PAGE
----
Ylfing is, as we have seen, notionally writing all this down more or less as it happens; at some point he gives the manuscript to Mistress Chant for reasons we don’t discover until later, and the text is interspersed with her acerbic commentary. This metafictional apparatus does for Ylfing what Chant’s own unreliable narration did for him in A Conspiracy of Truths: it ironises his viewpoint, revealing even this private narrative to be a partly fictional construct designed to shore up his own sense of self. (This is particularly evident when Mistress Chant corrects Ylfing’s account of their conversations.) In other words, it shows us how each of us is, whether we know it or not, engaged in a constant process of storytelling, selecting and arranging our experiences and impressions to create and maintain a narrative about who we are as people.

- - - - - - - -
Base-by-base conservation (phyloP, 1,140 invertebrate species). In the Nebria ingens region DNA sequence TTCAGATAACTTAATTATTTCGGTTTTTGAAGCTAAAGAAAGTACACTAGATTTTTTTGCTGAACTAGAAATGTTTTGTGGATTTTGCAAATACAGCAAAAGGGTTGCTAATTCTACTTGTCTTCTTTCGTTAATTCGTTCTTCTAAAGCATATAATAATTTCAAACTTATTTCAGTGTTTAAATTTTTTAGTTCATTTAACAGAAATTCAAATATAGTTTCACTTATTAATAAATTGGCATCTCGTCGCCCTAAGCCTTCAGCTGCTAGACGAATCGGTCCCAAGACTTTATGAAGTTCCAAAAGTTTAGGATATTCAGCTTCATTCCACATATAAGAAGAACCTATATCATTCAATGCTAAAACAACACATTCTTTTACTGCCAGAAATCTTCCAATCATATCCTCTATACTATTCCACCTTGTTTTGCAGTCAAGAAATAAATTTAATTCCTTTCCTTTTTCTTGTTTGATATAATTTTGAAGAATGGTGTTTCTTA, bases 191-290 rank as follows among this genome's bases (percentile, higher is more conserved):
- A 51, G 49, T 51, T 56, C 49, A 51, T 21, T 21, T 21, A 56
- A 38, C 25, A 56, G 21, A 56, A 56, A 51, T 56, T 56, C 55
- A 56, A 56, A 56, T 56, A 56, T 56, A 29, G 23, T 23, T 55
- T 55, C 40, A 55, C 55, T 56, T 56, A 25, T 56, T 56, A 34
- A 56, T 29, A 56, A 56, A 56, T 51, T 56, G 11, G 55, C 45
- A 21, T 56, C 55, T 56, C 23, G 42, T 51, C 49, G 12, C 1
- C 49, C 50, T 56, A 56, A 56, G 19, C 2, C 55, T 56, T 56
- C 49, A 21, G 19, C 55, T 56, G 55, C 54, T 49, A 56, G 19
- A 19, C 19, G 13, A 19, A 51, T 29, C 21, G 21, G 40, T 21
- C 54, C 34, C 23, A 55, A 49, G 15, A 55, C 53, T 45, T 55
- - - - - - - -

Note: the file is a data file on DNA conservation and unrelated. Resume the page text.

But if everyone is telling themselves a story about who they are, then where does storytelling end and lying begin? This is the fundamental question that both Ylfing and the novel wrestle with, particularly in light of the events in A Conspiracy of Truths, when Ylfing’s master-Chant’s storytelling skills destroyed a country’s economy and precipitated a civil war. A Choir of Lies is particularly interested in abusive and controlling relationship dynamics, which are of course based on lying and on rewriting other people’s stories about themselves for the abuser’s own gain. So, Chant in A Conspiracy of Truths allows Ylfing to believe he is effectively dead in order to escape Nuryevet; Sterre constantly enforces her view of the world and of morality on Ylfing, erasing his sense of who he is and what he wants to do; and Ylfing’s lover Orfeo tells him lies, or rather a heavily edited truth, about his past and his intentions. What is the difference between these lies, and the lies Ylfing himself tells about stars-in-the-marsh, and the kind of storytelling that encourages positive action in the world, that fosters a sense of community and cohesive identity?